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  • Writer's pictureCindy McGrath

5 useful communication don'ts... if you want to retain customers

Updated: Dec 8, 2022


Train approaching - don't proceed - photo by Vicky Nicoll on Unsplash
Stop! Don't proceed

Recently I received a mailing from a bank I’d never heard of telling me that AAA Northeast was moving the AAA Visa credit card account from a large national bank to them. This communication was bungled from the get-go. Here are 5 lessons that can be learned from their errors.


Don't

1) Have a third party control the message for your organization’s policy decisions: the communication looked like junk mail. I had never heard of the bank and would have thrown it away except that I read it because I have an affinity for AAA and saw them referenced. This was an AAA, not the bank’s, decision. AAA should have sent out this communication and explained its rationale for making the change.


Air traffic control - photo by Jorgen Hendriksen on Unsplash
Control your policy decision messages

2) Fail to review and correct vendor communications that are going to your customers: The letter from the bank stated that my AAA Gas Rebate Visa Credit Card was changing. I don’t have a gas rebate card. My son, who also has a AAA Visa card, threw away his mailing as he figured it didn’t apply to him.


3) Omit critical details: the credit card’s critical terms – annual fee and interest rate – were not outlined. There was a lot of information on the rebate program, but that’s a secondary consideration of the fee and interest rate. For the rebate program, it would have been helpful to show how the rebates were changing from the current credit card. The bank referred to their new card as the AAA Travel Advantage Credit Card, but it wasn’t outlined how this new card was geared to travel. This would have been a natural opportunity to mention the waiver of foreign transaction fees, but their policy on this wasn’t included.


4) Fall short in training customer service staff: After waiting on hold for over 20 minutes, I got through to a AAA customer service representative. She couldn’t answer my questions about the card and directed me to go to the new bank’s website. She put me back into the phone queue when I asked another question. Frustrated, I sent an email message asking why AAA didn’t notify customers directly. Two days later, I received a response that didn’t acknowledge my question but included a link to the new bank’s website. I noted that the new bank had corrected the “Gas Rebate” name to “AAA Visa Card.”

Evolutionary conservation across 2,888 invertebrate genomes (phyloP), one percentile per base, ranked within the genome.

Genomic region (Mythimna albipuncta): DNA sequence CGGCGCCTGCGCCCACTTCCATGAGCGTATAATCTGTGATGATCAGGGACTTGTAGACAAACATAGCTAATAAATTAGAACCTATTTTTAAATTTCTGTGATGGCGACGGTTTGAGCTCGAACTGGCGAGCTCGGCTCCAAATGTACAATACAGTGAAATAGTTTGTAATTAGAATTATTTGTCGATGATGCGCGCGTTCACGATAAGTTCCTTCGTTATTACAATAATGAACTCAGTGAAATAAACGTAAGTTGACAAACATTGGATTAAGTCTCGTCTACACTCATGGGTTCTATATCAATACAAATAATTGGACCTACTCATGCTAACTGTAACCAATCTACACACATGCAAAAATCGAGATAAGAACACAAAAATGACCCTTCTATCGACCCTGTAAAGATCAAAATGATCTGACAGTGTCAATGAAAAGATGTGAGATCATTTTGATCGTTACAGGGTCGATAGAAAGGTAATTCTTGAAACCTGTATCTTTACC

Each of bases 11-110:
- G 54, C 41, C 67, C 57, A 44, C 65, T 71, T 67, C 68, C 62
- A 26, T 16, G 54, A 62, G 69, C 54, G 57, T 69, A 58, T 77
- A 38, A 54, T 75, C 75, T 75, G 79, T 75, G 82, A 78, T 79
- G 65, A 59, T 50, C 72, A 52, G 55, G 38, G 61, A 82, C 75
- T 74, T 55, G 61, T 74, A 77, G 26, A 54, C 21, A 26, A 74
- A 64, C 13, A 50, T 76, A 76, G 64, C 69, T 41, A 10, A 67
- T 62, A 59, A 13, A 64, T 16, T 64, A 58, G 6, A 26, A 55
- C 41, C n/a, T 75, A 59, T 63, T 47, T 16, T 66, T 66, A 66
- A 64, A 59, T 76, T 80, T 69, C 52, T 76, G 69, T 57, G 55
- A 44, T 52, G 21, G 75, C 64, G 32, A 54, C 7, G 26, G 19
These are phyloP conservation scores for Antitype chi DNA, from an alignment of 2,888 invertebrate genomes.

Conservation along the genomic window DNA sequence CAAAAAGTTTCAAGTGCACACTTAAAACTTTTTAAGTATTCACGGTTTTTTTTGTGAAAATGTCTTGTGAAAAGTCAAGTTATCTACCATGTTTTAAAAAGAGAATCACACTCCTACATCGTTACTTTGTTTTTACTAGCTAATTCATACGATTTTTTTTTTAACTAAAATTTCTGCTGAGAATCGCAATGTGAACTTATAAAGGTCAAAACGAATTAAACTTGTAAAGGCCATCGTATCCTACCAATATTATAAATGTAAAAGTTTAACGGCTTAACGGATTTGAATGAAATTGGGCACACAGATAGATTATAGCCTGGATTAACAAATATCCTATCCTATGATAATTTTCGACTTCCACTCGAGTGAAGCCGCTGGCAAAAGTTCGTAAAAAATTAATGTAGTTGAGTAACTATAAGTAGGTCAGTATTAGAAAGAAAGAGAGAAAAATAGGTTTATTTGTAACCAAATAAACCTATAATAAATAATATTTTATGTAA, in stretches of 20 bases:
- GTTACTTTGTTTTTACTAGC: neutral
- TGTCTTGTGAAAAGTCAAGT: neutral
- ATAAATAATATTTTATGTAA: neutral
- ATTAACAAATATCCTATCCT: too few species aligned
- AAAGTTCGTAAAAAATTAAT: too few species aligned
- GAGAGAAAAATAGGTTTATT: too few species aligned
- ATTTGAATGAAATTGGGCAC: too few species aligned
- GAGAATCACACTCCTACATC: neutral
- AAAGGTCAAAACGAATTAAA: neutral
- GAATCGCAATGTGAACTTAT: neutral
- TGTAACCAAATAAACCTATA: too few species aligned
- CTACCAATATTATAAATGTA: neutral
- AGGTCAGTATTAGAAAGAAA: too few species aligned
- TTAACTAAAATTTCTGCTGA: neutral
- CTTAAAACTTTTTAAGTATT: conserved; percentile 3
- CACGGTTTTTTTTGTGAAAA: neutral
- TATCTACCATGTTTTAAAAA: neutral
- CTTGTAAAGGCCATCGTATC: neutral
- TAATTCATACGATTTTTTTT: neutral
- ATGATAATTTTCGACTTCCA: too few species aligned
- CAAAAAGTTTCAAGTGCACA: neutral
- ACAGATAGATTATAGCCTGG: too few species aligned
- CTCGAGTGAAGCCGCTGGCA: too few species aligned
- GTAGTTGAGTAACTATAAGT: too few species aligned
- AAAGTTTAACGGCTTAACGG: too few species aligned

Broken dish - photo by CHUTTERSNAP on Unsplash
Follow-up if you make a communications mistake

5) Neglect to follow up if you make a communication mistake: If you make a major communication mistake, own it. Send a communication as soon as you can that acknowledges that the customer may have received a confusing mailing. Be thoughtful, thorough, and accurate. Add this information to your website and social media challenges.


AAA will weather the fallout from this single communication debacle, although they will probably lose Visa cardholders. Member retention will be minimally affected given the small part the credit card has in the membership value. However, they’ll want to learn from these mistakes so that future communications don’t erode their membership base.


Photos by Vicky Nicoll, Jorgen Hendriksen, and CHUTTERSNAP on Unsplash.


Cynthia McGrath helps businesses connect with their employees and customers through strategic marketing communications.




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